Unfortunately, these changes broke compatibility with a number of third-party i Pod management applications, since they needed to update the checksum when updating content on the i Pod.
There were some rumours at that time was that Apple had added “encryption” to the i Pod database to deliberately break third-party applications.
The files in the Music folder won’t necessarily be organized in any meaningful way for a human, since they are expected to be accessed via the i Pod’s library database, which contains all of the information and other metadata for each track cross-referenced with the location of these individual files.
The times they are a-changin’—The 2007 i Pod models, the i Phone and the i Pod touch Traditionally, as far as your operating system is concerned, the i Pod has simply appeared to your computer as a removable storage device—basically an external hard drive.
Probably the single most frequently-asked question of our editors here at i Lounge is “How do I copy music from my i Pod back to my computer?
” Although Apple’s i Tunes program is very good at keeping a computer-based library synchronized to an i Pod automatically, or for manually transferring tracks from your computer’s i Tunes library onto your i Pod, it provides extremely limited functionality for transferring information in the opposite direction—from your i Pod back to your computer.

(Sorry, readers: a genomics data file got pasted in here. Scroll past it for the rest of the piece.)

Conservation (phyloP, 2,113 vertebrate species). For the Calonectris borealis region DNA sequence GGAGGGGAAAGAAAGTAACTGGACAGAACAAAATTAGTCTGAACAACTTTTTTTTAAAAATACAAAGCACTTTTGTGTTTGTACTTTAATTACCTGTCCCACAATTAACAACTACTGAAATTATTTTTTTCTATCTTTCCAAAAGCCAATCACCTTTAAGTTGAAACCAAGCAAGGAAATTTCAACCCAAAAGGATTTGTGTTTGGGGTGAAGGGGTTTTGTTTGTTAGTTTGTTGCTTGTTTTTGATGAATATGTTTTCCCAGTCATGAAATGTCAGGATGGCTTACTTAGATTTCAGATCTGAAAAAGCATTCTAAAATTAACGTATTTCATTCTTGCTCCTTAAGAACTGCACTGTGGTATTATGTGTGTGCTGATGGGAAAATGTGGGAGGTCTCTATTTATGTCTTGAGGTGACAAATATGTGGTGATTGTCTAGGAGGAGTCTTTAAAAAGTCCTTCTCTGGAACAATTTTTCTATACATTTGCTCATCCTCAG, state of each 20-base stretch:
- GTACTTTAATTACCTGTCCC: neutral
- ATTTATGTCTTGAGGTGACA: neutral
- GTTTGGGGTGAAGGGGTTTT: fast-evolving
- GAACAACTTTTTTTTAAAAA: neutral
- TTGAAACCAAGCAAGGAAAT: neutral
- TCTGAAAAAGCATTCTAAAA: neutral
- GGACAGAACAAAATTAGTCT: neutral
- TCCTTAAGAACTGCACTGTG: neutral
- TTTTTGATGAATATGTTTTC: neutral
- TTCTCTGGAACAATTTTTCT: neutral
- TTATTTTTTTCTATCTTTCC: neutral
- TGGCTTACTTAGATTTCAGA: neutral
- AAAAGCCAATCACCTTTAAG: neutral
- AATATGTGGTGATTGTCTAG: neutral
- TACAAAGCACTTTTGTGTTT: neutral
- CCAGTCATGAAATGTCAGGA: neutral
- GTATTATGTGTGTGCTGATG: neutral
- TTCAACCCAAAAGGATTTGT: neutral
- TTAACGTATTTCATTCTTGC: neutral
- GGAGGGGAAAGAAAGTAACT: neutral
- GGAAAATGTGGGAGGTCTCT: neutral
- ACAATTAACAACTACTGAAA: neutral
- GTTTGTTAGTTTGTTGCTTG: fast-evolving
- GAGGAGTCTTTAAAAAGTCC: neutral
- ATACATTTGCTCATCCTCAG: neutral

In reality, however, there are any number of legitimate reasons why a user may want to copy music from their i Pod back to their computer, such as recovering from a catastrophic system failure, or easily transferring a large i Tunes library over to a new computer.This was most commonly observed when disconnecting the i Pod prior to an i Tunes sync being completed—i Tunes wouldn’t be able to update the database, and since the i Pod itself didn’t know what was going on, it would be left with an inconsistent or incomplete database of track information.The i Pod classic and i Pod nano (video) released in September 2007 retained this same approach to synchronization with i Tunes, but added an extra “checksum” in the i Pod database to help ensure that it would be left in a more consistent state in the event of a problem occurring during synchronization with i Tunes.However, there is no guarantee that future generations of i Pod will continue to support these methods.Further, this information does not apply to content stored on the Apple TV, since despite its integration with i Tunes, a different synchronization technology is used for this device and there are presently no methods to recover content from the Apple TV without hacking into or physically disassembling the unit.